The Securities Exchange Certificate Law 2013 gives some indication about the level of regulation the Yangon Stock Exchange and its participants will be provided and governed by. The Securities Exchange Certificate Law provides for the formation of a supervisory commission that will license and supervise businesses and individuals wishing to act as brokers or agents for stock exchange activities. The five-member supervisory commission has broad powers to grant licenses, approve or disapprove listings, halt the stock market or particular trading activities and appoint auditors. The supervisory commission is also the regulator for the operation and creation of formalized over-the-counter trading markets.
The Securities Exchange Certificate Law also provides some of the requirements for investors and entrepreneurs wanting to act as agents and brokers for the Yangon Stock Exchange. The Law requires these parties incorporate a private company limited by shares under Myanmar law with the expression “securities exchange certificate” in the company name. Individuals can apply for a license from the supervisory commission to act as agents, brokers, traders and as investment consultants.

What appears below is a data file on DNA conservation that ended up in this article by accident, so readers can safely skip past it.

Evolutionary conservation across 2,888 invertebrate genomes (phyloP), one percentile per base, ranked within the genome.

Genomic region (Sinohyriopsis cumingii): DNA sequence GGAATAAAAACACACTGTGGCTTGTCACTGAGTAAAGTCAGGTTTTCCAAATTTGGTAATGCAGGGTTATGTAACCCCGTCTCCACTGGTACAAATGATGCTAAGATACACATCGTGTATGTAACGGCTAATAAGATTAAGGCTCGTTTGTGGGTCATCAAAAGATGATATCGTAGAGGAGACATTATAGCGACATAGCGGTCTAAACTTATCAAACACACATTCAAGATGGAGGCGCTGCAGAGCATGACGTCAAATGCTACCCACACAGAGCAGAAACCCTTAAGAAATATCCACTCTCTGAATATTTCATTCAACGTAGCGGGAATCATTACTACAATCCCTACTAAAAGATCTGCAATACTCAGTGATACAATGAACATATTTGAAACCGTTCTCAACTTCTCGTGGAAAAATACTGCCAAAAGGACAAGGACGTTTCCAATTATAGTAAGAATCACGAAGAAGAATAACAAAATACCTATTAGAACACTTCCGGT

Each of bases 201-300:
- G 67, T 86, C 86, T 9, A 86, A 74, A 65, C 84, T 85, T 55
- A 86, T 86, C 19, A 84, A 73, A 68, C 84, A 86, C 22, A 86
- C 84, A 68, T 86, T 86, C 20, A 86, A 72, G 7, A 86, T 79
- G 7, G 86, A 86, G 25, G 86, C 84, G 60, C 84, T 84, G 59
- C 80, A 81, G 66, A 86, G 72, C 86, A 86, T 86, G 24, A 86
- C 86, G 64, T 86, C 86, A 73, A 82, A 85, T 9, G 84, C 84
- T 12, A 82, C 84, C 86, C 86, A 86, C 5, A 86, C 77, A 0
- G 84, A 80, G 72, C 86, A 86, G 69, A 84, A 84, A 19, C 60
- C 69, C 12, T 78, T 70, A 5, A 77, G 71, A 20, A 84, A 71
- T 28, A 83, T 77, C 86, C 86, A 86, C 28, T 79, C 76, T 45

DFDL sees the granting of provisional licenses to foreign banks as a step in the right direction for Myanmar’s tightly controlled banking sector. It is however unclear at this time exactly how the granting of the commercial lending licenses to the nine international banks will change currently developing offshore lending practices. There are currently large projects that contemplate offshore debt financing that are working through MIC and the CBM. The international banks that will be providing the debt financing of course do not have a specific CBM commercial lending license. At the very least, however, more international banking activity in Myanmar can only be a positive development: it will lead to a more advanced understanding of complex banking and financial industry with a conducive and appropriate regulatory framework that will encourage and enable a more vibrant commercial environment and economy.